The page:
LABOR RELATIONS TALKED A Quiet Envelops Texas Politics AUSTIN A pregnant quiet settled over state-level Texas politics this week. The major line-ups seemed to have taken formGov. Price Daniel challenged by Jack Cox, Atty. Gen. Will Wilson challenged by retiring House Speaker Waggoner Carr. Sen. Lyndon Johnson and Lt. Gov. Ben Ramsey were so far unchallenged. As the Feb. 1 filing deadline neared, there was an increase in meetings and talk about candidates. Marshall Formby was soon to make his decision on whether to run for governor, lieutenant governor, or anything. Discussions were proceeding in the liberal camp. Sen. Bill Moore, Bryan, decided not to oppose Ramsey Wednesday night. Carr, making his 78th speech in 95 days, predicted a major battle between Wilson and him. “I’m sure I’m going to win,” he said. “The issue will be the matter of a man holding office only for his own political ambitions.” John White, announcing for his sixth term as Agriculture Commissioner, advocated “a fair economic return for our farmers and ranchers in parity with other lines of industry and labor” and said Texas under his period in his office has moved from seventh to first among 14 Southern states in expansion and enforcement of protective farm legislation. With the state’s deficit as of Jan. 11 nearly $70 million, Gov. Price Daniel told the Texas Manufacturers’ Assn. conference in Dallas that the state’s finances will be in “relatively good shape” if the courts uphold the new gas DOTC To Hear Sen. Morse vr Sen. Wayne Morse of Ore gon will be the principal speaker Feb. 20 in Houston at the convention of the Democrats of Texas Clubs. fror “Texas Businessman,” the newsletter, muses that by failing to oppose Gov. Daniel after he has fought them on many issues since 1957, “Texas business has seldom looked so impotent politically . . . Politicians may remain business friendsbut they won’t fear it.” Political Intelligence goor Daniel has been endorsed for reelection by Jacksonville Daily Progress, Abilene Reporter-News, El Paso Time s, Huntsville Item, Kilgore News Herald \(which said his position and Journal, Lubbock AvalancheJournal, Marshall News-Messenger, Temple Telegram, and Tyler Morning Telegraph. frir Ex-Gov. Allan Shiver s, speaking at a banquet of the chamber of commerce in Brazosport, said businessmen and homeowners should become active in politics with the financial problems of government becoming more and more acute. g o Or El Paso Herald-Post guessed that the state insurance hear ing was “packed with people who would make money out of the new laws made by the Board,” said the plan . would “punish a Texan for a harmless traffic violation that happened three years ago,” and said Daniel should demand the resignation of the board members. pipelines tax. This indicated Daniel’s line for the 1960 campaigns on the persistence of the deficit even with the 1959 tax bill passed by the legislature. “Despite deficits and so-called financial crises,” Daniel said, “we are meeting our responsibilities better than a lot of states with the ‘broad base’ taxes.” Although state ‘highway engineer DeWitt Greer said the state’s highway system can be brought to full adequacy by 1975 with present revenue sources, Dr. J. W. Edgar, state commissioner of education, said the cost of public schools will increase in Texas more than $133 million in the next five years to an annual total of $775 million. He estimated there will be 420,000 additional pupils needing 16,788 new teachers by that time-1965. Beckville formally filed against Comptroller Robert S. Calvert. “It’s time for a change in. this office,” Ramsey said. Dallas Dist. Judge Sarah Hughes announced for re-election, which meant also that she would not oppose Supreme Court associate justice Joe Greenhill, who has announced for another term on the high court. Rep. Bob Wheeler, Tilden, announced through Dan Struve of Campbellton that he will not run again. Rep. Bob Strickland and ex-Rep. Glen Kothmann have announced against Sen. Henry Gonzalez, who is seeking re-election. Rep. Oscar Laurel, Laredo, is re, tiring from the House. Spending reports from the Senate race in the Galveston district showed these totals: Maco Stewart, $10,431; Schwartz, $3,275; exRep. Sam Bass, Freeport, no report; Rep. Jerome Jones, $3,081; J. L. Wilcox, $245; Ullman Kilgore, no report. AUSTIN Some 200 Methodist ministers and laymen attended the first conference on labormanagement relations ever held in Texas under sponsorship of the Methodist Church at the University Methodist Church here. Among those on the conference program were Tilford E. Dudley of Washington, D.C., director of AFL-CIO speakers’ bureau; Charles A. Kothe, New York, vice president of National Association of Manufacturers; Dr. Douglas Jackson, Perkins School of Theology, S.M.U., Dallas; and Bishop Lloyd C. Wicke, resident bishop of the Pittsburg area of the Methodist Church. Participants in a panel discussion of “Problems and Outlook in Texas Industrial Relations” included Jerry Holleman, State President, A.F.L.-C.I.O., Austin; Rep. Ronald Bridges of Corpus Christi; Robert Childers, president, Childers Manufacturing Co., Houston; and Charles Caddigan, industrial relations manager, Eastern States Transmission Co., Houston. While the Austin conference was the first in Texas, scores of such conferences are held regularly throughout the U.S. under the direction of the Methodist Church’s general board of social and economic relations. Robert F. Kennedy of Washington, D.C., accepted an engagement to speak at the conference last October but canceled out one week before it began. He gave notice through a Dallas law firm that. he had been “irrevocably committed to engagements in behalf of his brother Jack’s campaign.” When conference leaders suggested his cancellation might have political repercussions in Texas, he telephoned Rev. W. F. Hathaway, Jr., conference chairman and Methodist pastor in Columbus, Texas, and later sent a lengthy telegram of apology. “Brother Jack’s” office also helped secure as a substitute speaker Irving Ferman, executive vice chairman of the President’s committee on government contracts, but Ferman’s plane was fogged in on Saturday, when he was to speak. Victor G. Reuther, director of the Washington office of United Auto Workers, was unable to attend due to an eye operation stemming from an injury received some years ago when he and his brother Walter were shot by opponents to their labor politics. Press Chided Newspapers in general came in for some chiding from Dr. Douglas Jackson of S.M.U., who said they tend to play up only the strife and struggle in labor news and ignore the peace and harmony often attained. He accused some of sometimes deliberately eliminating news and comments contrary to established editorial policy and gave as an example Dallas papers omitting a column by Victor Reisel which was favorable to labor, although Reisel, generally, is “more conservative and more laissez-faire than N.A.M.” The Church’s concern for industrial relations goes back a long way, Jackson ‘stated, but “the church today is not too concerned, and sometimes it is out of touch with reality, with what is going on.” Churches ought to send their ministers into industrial plants for six months so they can find out what’s going on, Charles Caddigan, an Episcopalian, told the assembled Methodists. Continue paying the ministers, he suggested, but let the laymen run the churches while the clergy are discovering “the fear, the terror, the Methodists Give Ideas insecurity, the pressures working men are subject to.” They might also discover, he added, that the men who are so pleasant to talk to on official church boards can cuss and lie as well as the next fellow out on their jobs. Caddigan ‘and Robert Childers, supposedly representing management’s viewpoint on the panel on which they participated, surprised some delegates and State A.F.L.C.I.O. president Jerry Holleman with their attitudes. Caddigan suggested management. should “show ’em the books” when there is a dispute with labor and told of an instance when his firm had done exactly that. “If management and labor do not trust each other, you cannot get anywhere,” he said. “If they do trust each other and tell the truth, you can get somewhere.” Ethics of Industry Childers, who preceded Holleman on the panel, spoke of the need for integrity in labor-management relations and cited as contrary examples the railroads which oppose federal aid to education while accepting federal aid to the railroad’s. He also ‘referred to doctors “who have the tightest union known anywhere” but support the right-to-work laws. He said that as his business expands and his profits increase, he hoped he would be willing to share them with employees and the public. Holleman, following Childers, said he had hoped he might find something in his predecessor’s remarks to disagree with so he would know what to say, but found himself in complete accord with everything Childers said. He indicated he wished management in all of Texas was like that represented on the panel. Holleman did say that the “adversary” system of labor-management relationships which has existed in Texas over the past 20 years shows signs of abating. There is a “growing willingness to sit down and talk together,” he said. A few ministers entered into a minor debate with Holleman during a question period after the panel concerning remarks he made with reference to the strike which has been in progress at L. L. Sams & Sons since last July. Sams manufactures church furniture in Waco. Issues in the discussion centered around whether or not Sams’ pay scale should be compared only to similar competitive firms or to other furniture manufacturers generally and whether Sams does actually pay the low wages charged by Carpenters’ Local 2535. Bishop Wicke, in setting forth “Ethical Presuppositions In An Industrial Society,” said that ethical presuppositions in labormanagement affairs generally are no different than those in any other area of life. The Christian assumes, he declares, that “this is God’s world, we are brothers, and therefore every man as a child of the Creator has infinite value. No man has the right to advantage himself at the expense of another.” Industrial society must be managed to provide for every man the opportunity to realize his individual dignity, a home as his castle of intimacy for personal relations, a job which will give opportunity for creativity in something of cosmic worth, time and opportunity to share the cultural heritage of our world, and liberty with the freedom to exercise valid options, including the right to choose salvation or damnation. The Christian, he declared, must always be In rebellion against forces that make man only an object. He must help to keep open channels of communion and criticism. Labor problems in the light of automation were discussed by Tilford Dudley. With automation’s resultant increased productivity, he said, there is greater capital investment in machines but lower operating cost and hence more profit. Pointing out that this can be used to lower prices, pay higher wages, pay higher dividends, or increase business reserves, he said we must ask ourselves “What do we want to do with our productivity? That is our problem.” N.A.M.’s vice-president Kothe and the Austin American newspaper came in for criticism on the conference floor. The only item in the Saturday morning American referring to the conference was a series of lengthy quotations from a prepared press release which Kothe had given out on Friday afternoon, differing greatly from what he said before the conference. In his press hand-out Kothe asserted that “the monopoly power of labor” must be “outlawed” and Charged that labor’s “enforced” settlement of the recent steel strike was inflationary and helping to price American-made steel out of the market. He made no such statements before the conference. The press report also failed to say that anyone besides Kothe spoke at the conference. Hathaway said that Kothe had mimeographed copies of press releases on seven or eight different subjects spread out all over his hotel room bed and could have given out statements on a variety of subjects just as easily. Kothe had brought along a professional press agent. Some conference delegates said the press agent earned his fee in obtaining more local publicity for Kothe and the N.A.M. than the rest of the conference got altogether. A suggestion was made on the floor that delegates should write their disapproval of Kothe’s actions to him, the Austin American, and businessmen who contribute to the support of N.A.M. ‘Robber Barons Dead’ Contrary to his outspoken antilabor statements given out to the press, Kothe spoke to the conference about management’s responsibilities. Management has a responsibility to the public, he said, to manage its enterprise to earn a profit, not selfishly but to maintain public welfare. Profits are not pernicious per se, he declared, and larger problems will require larger profits. Appealing to emotions and stereotypes of a bygone era only confuses the issues, he said. The last of the robber baron profiteers “who fed their dogs better than their workers” have been buried. There really were very few of these to begin with, he maintained. Management has a responsibility to the employee as an individual, he continued, and generally places foremost value on his dignity as a human personality. Employers today voluntarily accomplish such things as safety measures and fac tors for human comfort, such as temperature and humidity control. Sharing with others the preser vation of human values is also a part of management’s responsi bility, Kothe declared. “Spirtual values must not be neglected even in an automated society, and a quasi-religious worship of tech nology such as is found in Rus sia must be avoided,” he declared. GUSTON H. BROWNING THE TEXAS OBSERVER Page 3 January 22, 1960 Grant Continued In Sweetwater SWEETWATER Deciding not to follow the lead of the Abilene school board, the Sweetwater school trustees have voted to continue accepting $10,000 from the Texas Bureau for Economic Understanding to finance “the American Heritage” program in the Sweetwater schools.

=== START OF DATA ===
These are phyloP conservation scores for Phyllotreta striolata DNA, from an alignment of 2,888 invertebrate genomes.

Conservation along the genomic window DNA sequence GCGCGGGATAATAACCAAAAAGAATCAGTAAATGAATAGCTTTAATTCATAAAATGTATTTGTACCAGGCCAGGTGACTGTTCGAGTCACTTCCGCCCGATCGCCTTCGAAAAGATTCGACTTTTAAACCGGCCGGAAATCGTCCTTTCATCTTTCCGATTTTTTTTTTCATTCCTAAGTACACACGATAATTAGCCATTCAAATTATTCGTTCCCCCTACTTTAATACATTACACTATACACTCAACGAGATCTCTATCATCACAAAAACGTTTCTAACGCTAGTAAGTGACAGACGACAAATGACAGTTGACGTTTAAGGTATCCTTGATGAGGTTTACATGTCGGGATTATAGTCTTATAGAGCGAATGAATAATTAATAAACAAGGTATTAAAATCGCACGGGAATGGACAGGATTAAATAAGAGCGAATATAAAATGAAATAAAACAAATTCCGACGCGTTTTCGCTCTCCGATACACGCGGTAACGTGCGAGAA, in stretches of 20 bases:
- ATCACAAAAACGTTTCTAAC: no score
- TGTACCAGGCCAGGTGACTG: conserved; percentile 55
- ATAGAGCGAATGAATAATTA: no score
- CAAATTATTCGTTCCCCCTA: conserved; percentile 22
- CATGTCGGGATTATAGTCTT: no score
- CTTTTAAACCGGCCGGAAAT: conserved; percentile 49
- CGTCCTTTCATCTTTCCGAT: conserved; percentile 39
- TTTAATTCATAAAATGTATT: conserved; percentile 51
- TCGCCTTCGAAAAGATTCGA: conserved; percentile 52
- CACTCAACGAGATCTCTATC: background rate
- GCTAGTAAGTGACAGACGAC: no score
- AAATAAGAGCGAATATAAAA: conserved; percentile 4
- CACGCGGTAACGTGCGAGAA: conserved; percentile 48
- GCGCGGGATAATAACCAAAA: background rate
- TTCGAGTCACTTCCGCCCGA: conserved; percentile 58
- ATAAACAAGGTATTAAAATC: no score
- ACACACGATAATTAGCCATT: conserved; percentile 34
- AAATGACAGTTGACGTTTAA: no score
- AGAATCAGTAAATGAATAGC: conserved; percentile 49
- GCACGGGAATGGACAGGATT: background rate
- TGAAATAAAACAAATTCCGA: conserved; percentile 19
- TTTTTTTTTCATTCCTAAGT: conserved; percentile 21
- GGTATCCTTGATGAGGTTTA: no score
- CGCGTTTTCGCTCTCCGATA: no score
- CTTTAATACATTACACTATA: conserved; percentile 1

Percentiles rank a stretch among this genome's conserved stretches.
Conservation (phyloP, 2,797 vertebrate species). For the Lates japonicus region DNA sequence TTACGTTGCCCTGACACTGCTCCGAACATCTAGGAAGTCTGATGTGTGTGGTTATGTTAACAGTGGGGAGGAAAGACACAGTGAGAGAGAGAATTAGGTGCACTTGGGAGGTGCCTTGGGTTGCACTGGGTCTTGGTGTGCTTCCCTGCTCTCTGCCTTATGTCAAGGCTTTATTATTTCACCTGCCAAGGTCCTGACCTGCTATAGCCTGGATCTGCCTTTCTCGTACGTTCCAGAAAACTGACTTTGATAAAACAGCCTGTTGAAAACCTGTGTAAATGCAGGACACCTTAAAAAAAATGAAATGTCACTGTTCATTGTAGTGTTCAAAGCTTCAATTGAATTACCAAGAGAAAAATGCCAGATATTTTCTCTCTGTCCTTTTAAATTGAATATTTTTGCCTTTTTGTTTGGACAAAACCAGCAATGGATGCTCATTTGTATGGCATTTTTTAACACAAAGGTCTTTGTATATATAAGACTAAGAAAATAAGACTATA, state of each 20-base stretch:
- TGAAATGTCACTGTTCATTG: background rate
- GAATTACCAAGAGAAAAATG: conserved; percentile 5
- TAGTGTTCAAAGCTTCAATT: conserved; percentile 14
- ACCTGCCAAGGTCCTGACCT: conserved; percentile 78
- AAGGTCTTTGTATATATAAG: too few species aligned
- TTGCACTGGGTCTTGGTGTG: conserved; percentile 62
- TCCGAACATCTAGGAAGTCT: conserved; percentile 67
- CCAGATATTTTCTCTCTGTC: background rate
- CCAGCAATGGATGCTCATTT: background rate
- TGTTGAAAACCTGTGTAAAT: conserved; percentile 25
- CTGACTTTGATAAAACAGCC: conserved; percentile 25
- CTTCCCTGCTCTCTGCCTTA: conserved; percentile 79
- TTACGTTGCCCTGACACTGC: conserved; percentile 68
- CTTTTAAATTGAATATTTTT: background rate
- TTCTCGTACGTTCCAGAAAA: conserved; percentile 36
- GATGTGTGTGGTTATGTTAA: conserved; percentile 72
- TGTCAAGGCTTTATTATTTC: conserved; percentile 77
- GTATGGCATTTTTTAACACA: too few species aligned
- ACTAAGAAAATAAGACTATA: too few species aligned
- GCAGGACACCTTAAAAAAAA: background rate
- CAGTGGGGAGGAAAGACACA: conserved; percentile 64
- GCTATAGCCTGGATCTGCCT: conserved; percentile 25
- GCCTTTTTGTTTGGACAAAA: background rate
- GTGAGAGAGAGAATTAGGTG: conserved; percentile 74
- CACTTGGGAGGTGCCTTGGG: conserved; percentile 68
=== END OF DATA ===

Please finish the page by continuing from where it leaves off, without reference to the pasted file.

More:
You May Also Like
The Texas Rangers are tasked with investigating corruption and crimes by public officials. Those officials are rarely held accountable.